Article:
(This story is dedicated to a courageous, faithful and loving mother, FELICISSIMA TACO-SABIO, whose 25th Death Anniversay is commemorated today, May 31, 2000 by her loved ones spread in the four areas of the world: Philippines, U.S.A., Rome and Korea.)

During my early high school days in late 50's and early 60's, there was no electricity in the town, Binalbagan (Negros Occidental,Philippines) where we grew up. No radio, no T.V., just occasional newspapers. One of the house rules my father, CONRADO P. SABIO, instituted and implemented to the letter was: everyone should be present at supper time. If one had to be absent for a serious reason, permission should be requested earlier. He was there himself to check the attendance since he ran the family like a platoon. The 30-minute period after supper was storytelling time. This was followed by study time.

My father and to some extent my mother had so many true to life stories to tell and they enjoyed telling us those stories. My father even told stories about his earlier many girl friends whom he claimed were even a lot better, much prettier than my mother. To which stories, my mother did not take much offense but rather gave a casual response, "But you married me!"

One of the stories that I could best remember is the story of the birth of my elder brother. It has a very highly dramatic turn. As the story goes, my mother was carrying in her womb her sixth child. The year was 1943. That was the height of the World War II. My father was a military man, a sergeant enlisted in the USAFFE (United States Armed Forces in the Far East). They were Filipino soldiers attached to the USAF and their mission was to resist the Japanese forces.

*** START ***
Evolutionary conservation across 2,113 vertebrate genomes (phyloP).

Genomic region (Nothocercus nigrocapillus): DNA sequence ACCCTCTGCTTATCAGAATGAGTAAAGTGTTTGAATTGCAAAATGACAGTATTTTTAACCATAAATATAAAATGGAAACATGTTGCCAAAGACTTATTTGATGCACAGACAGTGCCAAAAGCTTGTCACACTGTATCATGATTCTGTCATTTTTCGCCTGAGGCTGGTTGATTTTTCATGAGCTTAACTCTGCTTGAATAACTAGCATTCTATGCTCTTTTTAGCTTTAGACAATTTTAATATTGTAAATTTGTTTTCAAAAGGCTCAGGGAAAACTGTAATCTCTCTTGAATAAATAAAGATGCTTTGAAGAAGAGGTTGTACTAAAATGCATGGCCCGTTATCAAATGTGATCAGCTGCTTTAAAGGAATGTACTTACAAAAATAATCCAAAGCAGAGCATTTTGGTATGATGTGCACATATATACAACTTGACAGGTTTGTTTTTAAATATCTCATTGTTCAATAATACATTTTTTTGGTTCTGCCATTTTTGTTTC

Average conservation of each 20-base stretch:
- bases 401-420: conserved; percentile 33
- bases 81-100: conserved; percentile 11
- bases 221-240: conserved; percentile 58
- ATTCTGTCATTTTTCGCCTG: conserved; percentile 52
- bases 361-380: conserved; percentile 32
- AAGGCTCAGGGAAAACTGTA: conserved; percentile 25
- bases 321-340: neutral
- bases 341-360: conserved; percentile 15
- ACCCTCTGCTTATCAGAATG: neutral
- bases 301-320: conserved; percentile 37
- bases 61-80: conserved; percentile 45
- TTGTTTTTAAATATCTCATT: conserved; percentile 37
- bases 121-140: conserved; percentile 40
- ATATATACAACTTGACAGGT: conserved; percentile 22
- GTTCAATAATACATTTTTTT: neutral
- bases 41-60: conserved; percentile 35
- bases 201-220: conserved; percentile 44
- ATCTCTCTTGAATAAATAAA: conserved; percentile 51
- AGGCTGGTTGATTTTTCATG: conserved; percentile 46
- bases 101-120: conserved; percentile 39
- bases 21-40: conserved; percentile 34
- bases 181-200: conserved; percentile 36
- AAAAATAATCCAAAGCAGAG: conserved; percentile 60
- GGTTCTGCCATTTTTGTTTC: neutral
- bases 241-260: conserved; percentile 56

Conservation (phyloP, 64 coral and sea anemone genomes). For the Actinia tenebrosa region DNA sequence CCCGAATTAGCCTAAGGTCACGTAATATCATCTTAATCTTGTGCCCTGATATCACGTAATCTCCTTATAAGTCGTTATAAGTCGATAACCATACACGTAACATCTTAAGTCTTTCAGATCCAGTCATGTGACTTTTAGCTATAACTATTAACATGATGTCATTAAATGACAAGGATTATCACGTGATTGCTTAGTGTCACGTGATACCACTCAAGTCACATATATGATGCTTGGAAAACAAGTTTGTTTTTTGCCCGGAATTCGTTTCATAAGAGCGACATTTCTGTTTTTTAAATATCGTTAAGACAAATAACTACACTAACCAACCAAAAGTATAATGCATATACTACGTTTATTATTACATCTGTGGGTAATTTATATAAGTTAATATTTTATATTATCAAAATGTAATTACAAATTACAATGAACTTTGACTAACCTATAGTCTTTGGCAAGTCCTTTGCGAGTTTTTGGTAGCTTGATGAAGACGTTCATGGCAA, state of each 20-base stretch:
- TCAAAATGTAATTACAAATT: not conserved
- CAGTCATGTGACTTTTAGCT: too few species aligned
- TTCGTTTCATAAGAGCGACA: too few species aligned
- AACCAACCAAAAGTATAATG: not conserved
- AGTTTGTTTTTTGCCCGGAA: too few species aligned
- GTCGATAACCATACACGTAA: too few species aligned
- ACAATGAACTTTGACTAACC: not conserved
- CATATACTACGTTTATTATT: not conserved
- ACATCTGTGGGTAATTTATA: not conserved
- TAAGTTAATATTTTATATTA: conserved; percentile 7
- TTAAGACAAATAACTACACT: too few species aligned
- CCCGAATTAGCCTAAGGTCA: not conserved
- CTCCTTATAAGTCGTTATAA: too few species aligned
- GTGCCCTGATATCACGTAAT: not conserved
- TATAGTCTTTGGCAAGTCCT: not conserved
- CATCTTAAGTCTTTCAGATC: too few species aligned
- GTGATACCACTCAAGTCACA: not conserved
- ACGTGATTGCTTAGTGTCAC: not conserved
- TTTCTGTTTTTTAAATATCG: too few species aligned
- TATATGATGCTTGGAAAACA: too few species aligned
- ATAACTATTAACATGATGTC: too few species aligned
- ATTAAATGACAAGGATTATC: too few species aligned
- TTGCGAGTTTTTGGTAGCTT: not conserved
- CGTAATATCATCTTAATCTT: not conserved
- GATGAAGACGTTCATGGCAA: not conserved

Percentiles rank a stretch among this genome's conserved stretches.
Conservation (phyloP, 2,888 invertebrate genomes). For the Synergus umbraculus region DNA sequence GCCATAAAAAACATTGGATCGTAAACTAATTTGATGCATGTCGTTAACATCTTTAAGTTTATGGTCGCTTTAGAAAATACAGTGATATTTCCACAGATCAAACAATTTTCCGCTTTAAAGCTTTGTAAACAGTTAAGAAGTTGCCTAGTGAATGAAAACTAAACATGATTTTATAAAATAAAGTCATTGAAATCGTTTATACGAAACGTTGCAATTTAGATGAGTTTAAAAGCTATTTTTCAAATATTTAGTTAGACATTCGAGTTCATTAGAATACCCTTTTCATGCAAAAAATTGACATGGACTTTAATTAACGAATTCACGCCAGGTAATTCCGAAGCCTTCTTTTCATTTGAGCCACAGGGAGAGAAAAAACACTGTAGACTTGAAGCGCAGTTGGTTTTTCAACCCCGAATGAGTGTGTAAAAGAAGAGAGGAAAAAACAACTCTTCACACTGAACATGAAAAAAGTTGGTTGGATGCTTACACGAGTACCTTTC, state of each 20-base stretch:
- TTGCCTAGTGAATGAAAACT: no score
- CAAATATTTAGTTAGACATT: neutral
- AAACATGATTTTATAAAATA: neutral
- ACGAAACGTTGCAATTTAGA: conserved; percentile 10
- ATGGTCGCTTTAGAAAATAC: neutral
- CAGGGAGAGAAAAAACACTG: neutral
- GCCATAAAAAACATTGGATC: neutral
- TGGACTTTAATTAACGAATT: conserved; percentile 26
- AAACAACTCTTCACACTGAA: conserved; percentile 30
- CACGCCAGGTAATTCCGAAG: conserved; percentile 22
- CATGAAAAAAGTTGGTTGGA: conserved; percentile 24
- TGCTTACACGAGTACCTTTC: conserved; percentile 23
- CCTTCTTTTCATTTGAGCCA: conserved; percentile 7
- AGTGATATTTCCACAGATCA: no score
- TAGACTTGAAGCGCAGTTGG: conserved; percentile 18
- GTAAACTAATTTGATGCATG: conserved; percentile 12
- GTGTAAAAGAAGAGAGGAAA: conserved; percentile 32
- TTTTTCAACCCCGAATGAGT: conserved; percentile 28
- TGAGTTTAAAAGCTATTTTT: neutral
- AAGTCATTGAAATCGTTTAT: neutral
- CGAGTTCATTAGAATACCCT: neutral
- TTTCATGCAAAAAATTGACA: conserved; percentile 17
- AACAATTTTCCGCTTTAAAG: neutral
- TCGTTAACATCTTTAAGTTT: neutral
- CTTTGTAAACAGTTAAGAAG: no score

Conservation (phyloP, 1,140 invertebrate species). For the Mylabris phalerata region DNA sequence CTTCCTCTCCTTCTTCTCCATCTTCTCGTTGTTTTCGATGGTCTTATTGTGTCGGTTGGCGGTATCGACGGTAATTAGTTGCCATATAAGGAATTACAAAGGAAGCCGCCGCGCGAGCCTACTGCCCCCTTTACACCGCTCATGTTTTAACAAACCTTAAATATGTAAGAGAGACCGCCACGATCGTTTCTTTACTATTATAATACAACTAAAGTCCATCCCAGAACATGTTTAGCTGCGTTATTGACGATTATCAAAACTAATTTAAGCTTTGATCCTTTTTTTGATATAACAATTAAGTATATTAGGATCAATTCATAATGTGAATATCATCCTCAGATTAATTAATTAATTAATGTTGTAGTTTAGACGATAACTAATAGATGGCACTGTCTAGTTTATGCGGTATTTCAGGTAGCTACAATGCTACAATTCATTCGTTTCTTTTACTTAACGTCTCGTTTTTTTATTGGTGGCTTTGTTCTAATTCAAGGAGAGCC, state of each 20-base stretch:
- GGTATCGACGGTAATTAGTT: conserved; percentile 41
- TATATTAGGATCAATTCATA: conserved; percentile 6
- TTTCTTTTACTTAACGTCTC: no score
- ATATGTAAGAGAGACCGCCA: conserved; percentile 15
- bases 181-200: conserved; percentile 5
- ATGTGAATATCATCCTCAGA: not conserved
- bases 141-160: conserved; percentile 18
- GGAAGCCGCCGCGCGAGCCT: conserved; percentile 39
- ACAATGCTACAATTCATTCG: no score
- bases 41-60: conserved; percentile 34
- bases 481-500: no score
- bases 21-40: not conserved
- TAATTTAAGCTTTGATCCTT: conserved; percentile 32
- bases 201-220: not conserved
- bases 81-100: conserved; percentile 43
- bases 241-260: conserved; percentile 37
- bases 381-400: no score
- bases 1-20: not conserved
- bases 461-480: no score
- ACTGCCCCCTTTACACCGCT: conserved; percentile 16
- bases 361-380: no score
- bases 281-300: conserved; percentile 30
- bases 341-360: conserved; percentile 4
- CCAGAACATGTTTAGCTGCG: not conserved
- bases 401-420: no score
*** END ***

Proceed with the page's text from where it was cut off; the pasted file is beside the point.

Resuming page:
In our small town of Tubungan in Iloilo and in the neighboring towns, my mother related the happenings of heinous crimes of torture done by the invading Japanese forces. She continued to tell us that wives and children of the military Filipinos were special targets and when they were caught by the Japanese soldiers, they were subjected to slow death or torture, being mutilated bit by bit. That brought fear to our townspeople, much more to my mother!

As the time came for the birth of her 6th child, my father was away in the battlefield. When my mother started to have labor pains, the local village midwife (there was no hospital nor clinic in our small town) refused to come and assist my mother because the Japanese forces were already advancing to invade our town. That left my aunt Cristeta Taco, alone to assist my mother. The rest of the village people went ahead and hid themselves in the hilly outskirts of the village.

The labor pain, plus the fear of being apprehended and mutilated as well a good amount of prayer and faith in God's grace, gave my mother enough adrenalin to force the baby out of her womb with all the strength she could muster. Shortly after the placenta was out, she lifted both the baby and the placenta with the umbilical cord dangling and ran with my aunt for two kilometers towards the hilly and wooded area of the mountain where some of the village people were hiding. Thank God, there was no hemorrhage. A miracle has happened indeed! . . .